OP7.5 Maintain the continued functioning of the health system in all relevant aspects, in accordance with national context and priorities, necessary for an effective public health response to the COVID-19 pandemic and other ongoing epidemics, and the uninterrupted and safe provision of population and individual level services, for, among others, communicable diseases, including by undisrupted vaccination programmes, neglected tropical diseases, noncommunicable diseases, mental health, mother and child health and sexual and reproductive health and promote improved nutrition for women and children, recognizing in this regard the importance of increased domestic financing and development assistance where needed in the context of achieving UHC;
OP7.6 Provide the population with reliable and comprehensive information on COVID-19 and the measures taken by authorities in response to the pandemic, and take measures to counter misinformation and disinformation and as well as malicious cyber activities;
OP7.7 Provide access to safe testing, treatment, and palliative care for COVID-19, paying particular attention to the protection of those with pre-existing health conditions, older persons, and other people at risk, in particular health professionals, health workers and other relevant frontline workers;
OP7.8 Provide health professionals, health workers and other relevant frontline workers exposed to COVID-19, access to personal protective equipment and other necessary commodities and training, including in the provision of psychosocial support, taking measures for their protection at work, facilitating their access to work, and the provision of their adequate remuneration, consider also the introduction of task-sharing and task-shifting to optimize the use of resources;
OP7.9 Leverage digital technologies for the response to COVID-19, including for addressing its socioeconomic impact, paying particular attention to digital inclusion, patient empowerment, data privacy, and security, legal and ethical issues, and the protection of personal data;
OP7.10 Provide WHO timely, accurate and sufficiently detailed public health information related to the COVID-19 pandemic as required by the IHR;
OP7.11 Share, COVID-19 related knowledge, lessons learned, experiences, best practices, data, materials and commodities needed in the response with WHO and other countries, as appropriate;
OP7.12 Collaborate to promote both private sector and government-funded research and development, including open innovation, across all relevant domains on measures necessary to contain and end the COVID-19 pandemic, in particular on vaccines, diagnostics, and therapeutics and share relevant information with WHO;
OP7.13 Optimize prudent use of antimicrobials in the treatment of COVID-19 and secondary infections in order to prevent the development of antimicrobial resistance;
OP7.14 Strengthen actions to involve women’s participation in all stages of decision-making processes, and mainstream a gender perspective in the COVID-19 response and recovery;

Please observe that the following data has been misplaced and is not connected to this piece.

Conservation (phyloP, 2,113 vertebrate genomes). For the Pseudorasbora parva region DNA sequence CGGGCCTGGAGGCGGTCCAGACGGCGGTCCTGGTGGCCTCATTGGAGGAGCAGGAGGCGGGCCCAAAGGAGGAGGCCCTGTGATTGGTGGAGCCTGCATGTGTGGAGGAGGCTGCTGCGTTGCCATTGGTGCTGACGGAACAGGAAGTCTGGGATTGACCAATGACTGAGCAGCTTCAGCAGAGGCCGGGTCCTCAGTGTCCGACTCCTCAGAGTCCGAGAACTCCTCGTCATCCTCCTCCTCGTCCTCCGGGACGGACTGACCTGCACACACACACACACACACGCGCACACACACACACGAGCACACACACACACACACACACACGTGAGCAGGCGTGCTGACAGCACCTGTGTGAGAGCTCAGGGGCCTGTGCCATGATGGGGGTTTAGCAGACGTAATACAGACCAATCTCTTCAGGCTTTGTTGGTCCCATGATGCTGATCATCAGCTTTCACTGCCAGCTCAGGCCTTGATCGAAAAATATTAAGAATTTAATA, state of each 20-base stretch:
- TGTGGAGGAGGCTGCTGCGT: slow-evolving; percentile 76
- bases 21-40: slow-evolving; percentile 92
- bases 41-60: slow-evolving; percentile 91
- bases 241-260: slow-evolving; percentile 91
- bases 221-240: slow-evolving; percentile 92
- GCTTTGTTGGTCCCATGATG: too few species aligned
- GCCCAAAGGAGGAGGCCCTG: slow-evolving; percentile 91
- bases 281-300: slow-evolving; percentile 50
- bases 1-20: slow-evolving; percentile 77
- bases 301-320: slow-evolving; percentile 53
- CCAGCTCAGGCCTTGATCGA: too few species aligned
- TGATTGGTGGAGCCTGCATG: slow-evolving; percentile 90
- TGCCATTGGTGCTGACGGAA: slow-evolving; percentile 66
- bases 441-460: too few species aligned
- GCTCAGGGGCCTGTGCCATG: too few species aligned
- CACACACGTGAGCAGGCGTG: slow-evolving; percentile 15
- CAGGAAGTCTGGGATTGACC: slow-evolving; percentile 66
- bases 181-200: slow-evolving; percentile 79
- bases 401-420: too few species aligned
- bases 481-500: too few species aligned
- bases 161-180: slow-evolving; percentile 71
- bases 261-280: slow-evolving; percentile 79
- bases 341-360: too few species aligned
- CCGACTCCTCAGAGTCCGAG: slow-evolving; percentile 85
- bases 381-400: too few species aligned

OP7.15 Provide sustainable funding to WHO to ensure that it can fully respond to public health needs in the global response to COVID-19, leaving no one behind;
OP8 CALLS on international organizations and other relevant stakeholders to:
OP8.1 Support all countries, upon their request, in the implementation of their multisectoral national action plans and in strengthening their health systems to respond to the COVID-19 pandemic, and in maintaining the safe provision of all other essential public health functions and services;
OP8.2 Work collaboratively at all levels to develop, test, and scale-up production of safe, effective, quality, affordable diagnostics, therapeutics, medicines and vaccines for the COVID-19 response, including, existing mechanisms for voluntary pooling and licensing of patents to facilitate timely, equitable and affordable access to them, consistent with the provisions of relevant international treaties including the provisions of the TRIPS agreement and the flexibilities as confirmed by the Doha Declaration on the TRIPS Agreement and Public Health;
OP8.3 Address, and where relevant in coordination with Member States, the proliferation of disinformation and misinformation particularly in the digital sphere, as well as the proliferation of malicious cyber-activities that undermine the public health response, and support the timely provision of clear, objective and science-based data and information to the public;
OP9 REQUESTS the Director-General to:
OP9.1 Continue to work with the United Nations Secretary-General and relevant multilateral organizations, including the signatory agencies of the Global Action Plan for Healthy Lives and Well-Being, on a comprehensive and coordinated response across the United Nations system to support Member States in their responses to the COVID-19 pandemic in full cooperation with governments, as appropriate, demonstrating leadership on health in the United Nations system, and continue to act as the health cluster lead in the United Nations humanitarian response;